keurig lab test, making latte

The Spruce Eats / Isaac Nunn


How do I clean my Keurig?

Regularly cleaning your Keurig device is the best way to ensure consistent long-term performance. Lack of upkeep can cause everything from grounds ending up in your cup to the water not getting hot enough to the machine dispensing too much or too little coffee. Undiagnosed clogs or leaks can quickly ruin your Keurig permanently, so it's important to follow the unit's individual directions for cleaning. In general, you'll need to take apart and thoroughly rinse tanks, tubes, and filters. Most Keurig parts are not dishwasher safe, but they are easy to clean with dish soap and running water.

Descaling is a more thorough cleaning process for a coffee maker that only needs to be done every three to six months. This removes mineral residue (aka “scale”) that slowly builds up inside the machine wherever it's in contact with water. The first step in descaling is to empty the water reservoir and refill with a mixture of water and descaling solution—this can be a product specifically sold for coffee makers or just vinegar you have at home. Next, run the brew cycle until the reservoir is empty and the “add water” light turns on. (Some models have a descaling mode explicitly for this purpose.) After descaling, it’s important to thoroughly rinse and hand wash all parts of the machine to remove any leftover descaling solution.

Why are there coffee grounds in my cup?

Coffee grounds in your Keurig cup are often the result of a clogged exit needle. The fix is quick and easy, but keep in mind that the needle is extremely sharp and should be handled cautiously. To clean the exit needle, first remove the pod holder from your Keurig device. Second, detach the funnel from the pod holder and locate the small tube underneath the exit needle. Third, use a paper clip or small brush to loosen and remove leftover coffee grounds inside the tube. Finally, rinse the pod holder and funnel in the sink before reassembling and placing back in your device. You can also run a brew cycle with just water afterward as a final measure to ensure the exit needle has been completely unclogged.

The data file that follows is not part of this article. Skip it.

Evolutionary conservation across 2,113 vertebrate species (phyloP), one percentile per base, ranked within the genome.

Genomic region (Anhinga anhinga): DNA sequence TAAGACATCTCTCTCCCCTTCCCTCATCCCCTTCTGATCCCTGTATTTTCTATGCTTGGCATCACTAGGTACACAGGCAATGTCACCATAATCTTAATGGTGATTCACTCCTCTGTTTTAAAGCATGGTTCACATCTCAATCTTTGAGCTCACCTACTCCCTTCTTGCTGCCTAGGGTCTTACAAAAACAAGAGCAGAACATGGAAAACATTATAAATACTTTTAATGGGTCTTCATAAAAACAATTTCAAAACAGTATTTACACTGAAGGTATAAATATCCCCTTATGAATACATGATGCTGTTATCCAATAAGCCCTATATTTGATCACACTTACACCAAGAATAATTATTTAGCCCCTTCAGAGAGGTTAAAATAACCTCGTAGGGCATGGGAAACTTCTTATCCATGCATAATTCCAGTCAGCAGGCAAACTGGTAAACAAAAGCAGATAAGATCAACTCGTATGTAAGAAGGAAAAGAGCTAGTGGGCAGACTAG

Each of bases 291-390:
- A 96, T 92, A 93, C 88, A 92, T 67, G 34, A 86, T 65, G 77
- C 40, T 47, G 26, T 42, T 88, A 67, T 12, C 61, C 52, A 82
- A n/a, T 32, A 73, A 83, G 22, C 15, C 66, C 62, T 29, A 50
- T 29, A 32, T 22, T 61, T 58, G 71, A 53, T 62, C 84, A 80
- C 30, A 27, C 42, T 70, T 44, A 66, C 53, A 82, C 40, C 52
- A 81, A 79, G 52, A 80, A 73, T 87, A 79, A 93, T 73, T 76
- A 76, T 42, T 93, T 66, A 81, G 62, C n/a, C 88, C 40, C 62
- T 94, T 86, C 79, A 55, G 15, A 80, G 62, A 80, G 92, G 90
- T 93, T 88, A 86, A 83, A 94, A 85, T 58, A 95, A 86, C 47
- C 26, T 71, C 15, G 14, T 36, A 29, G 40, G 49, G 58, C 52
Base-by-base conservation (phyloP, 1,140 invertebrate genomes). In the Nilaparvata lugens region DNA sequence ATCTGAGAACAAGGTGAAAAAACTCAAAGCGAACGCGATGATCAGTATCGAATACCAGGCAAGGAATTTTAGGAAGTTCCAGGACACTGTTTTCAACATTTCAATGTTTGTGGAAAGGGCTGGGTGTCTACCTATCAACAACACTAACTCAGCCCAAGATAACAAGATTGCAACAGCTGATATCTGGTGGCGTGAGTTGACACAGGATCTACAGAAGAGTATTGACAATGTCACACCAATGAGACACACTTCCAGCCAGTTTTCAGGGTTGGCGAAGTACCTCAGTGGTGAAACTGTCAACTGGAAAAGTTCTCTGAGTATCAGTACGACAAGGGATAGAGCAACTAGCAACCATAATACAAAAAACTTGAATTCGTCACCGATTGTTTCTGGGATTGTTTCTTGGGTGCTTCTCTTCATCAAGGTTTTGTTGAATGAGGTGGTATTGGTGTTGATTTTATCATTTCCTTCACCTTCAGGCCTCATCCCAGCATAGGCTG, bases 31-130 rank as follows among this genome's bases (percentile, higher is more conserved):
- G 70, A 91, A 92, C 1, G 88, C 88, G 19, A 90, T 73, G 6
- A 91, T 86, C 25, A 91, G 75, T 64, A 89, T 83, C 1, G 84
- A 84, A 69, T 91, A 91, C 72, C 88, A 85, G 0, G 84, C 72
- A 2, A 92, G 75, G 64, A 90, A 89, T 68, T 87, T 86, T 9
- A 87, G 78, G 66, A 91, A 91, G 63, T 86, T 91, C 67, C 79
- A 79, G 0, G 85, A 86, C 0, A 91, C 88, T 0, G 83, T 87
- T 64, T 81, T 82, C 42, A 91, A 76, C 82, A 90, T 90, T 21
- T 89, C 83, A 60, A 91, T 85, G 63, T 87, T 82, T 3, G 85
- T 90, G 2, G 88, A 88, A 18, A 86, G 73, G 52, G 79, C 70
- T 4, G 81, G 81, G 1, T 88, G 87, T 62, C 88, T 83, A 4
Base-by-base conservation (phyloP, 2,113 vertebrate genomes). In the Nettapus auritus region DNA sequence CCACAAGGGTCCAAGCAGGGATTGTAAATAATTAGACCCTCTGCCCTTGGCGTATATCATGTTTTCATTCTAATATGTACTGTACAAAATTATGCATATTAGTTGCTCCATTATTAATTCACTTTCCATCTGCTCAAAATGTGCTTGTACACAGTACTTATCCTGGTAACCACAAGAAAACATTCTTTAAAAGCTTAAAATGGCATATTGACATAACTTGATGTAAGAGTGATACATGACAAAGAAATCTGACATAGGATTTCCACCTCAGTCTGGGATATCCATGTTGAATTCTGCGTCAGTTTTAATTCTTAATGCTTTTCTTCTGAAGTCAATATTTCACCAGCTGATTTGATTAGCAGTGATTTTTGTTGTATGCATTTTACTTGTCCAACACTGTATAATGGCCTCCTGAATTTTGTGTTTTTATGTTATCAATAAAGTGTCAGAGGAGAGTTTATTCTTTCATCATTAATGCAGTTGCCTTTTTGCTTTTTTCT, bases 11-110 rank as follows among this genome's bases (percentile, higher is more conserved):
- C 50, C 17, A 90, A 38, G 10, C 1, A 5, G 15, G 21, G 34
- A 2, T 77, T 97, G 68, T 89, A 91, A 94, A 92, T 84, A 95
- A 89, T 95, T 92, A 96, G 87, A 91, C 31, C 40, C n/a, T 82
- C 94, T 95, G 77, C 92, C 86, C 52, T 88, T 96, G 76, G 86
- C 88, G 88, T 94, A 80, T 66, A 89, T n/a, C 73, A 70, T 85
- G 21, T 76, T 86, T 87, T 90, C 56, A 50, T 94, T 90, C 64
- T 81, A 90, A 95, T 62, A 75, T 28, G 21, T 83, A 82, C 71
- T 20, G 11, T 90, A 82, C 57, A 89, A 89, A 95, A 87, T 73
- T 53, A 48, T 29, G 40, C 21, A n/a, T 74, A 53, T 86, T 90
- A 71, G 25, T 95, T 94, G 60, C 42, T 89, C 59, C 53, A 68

coffee maker

The Spruce Eats/ Vicky Wasik

Why is my Keurig leaking?

The most common source of a leaky Keurig is the water reservoir. This can be verified a couple different ways. First, remove the reservoir and inspect the well underneath; if there’s a buildup of water, the leaking is likely caused by a faulty nozzle at the bottom of the reservoir. You can contact Keurig’s customer service for a replacement reservoir, or try to repair it at home by placing an O-ring (also called a toric joint) around the nozzle. The second test is to fill the reservoir with water and hold it over the sink. If it leaks, chances are the reservoir has a crack in it, which is also an issue to contact Keurig’s customer service about.

Does Keurig offer a warranty?

Yes! Keurig offers a limited one-year warranty for all of its brewing devices. The warranty covers issues that arise from general home use, but it does not cover “consequential or incidental damages.” Depending on the defect, Keurig will either replace individual parts or the entire brewer, both free of charge.

keurig lab test, taking temperature of coffee with a thermometer

The Spruce Eats / Isaac Nunn

Why Trust The Spruce Eats?

Donna Currie is a freelance food writer who specializes in product reviews and recipes. Her work has appeared on Serious Eats, Fine Cooking, and her own recipe blog, She's also the author of "Make Ahead Bread," a cookbook meant to simplify the bread-baking process.

This piece was updated by Derek Rose, the coffee and tea expert for The Spruce Eats. He researches a variety of coffee products, from measuring scoops to commercial espresso machines, and interviews field experts for their insight. He typically uses non-electric coffee makers at home, alternating between the Bialetti Moka Express and the Bodum Brazil French Press.

The Spruce Eats commerce writer Jason Horn updated this story with insights from Lab testing. He drinks iced coffee when it's hot out where he lives in Los Angeles, so almost all the time.

Additional reporting by
Derek Rose
Derek Rose Bio Photo

Derek Rose is the Coffee and Tea Expert for The Spruce Eats. He received an MFA in Creative Writing from Columbia University and a BA in Communications from Marist College.

For inquiries, you can reach him at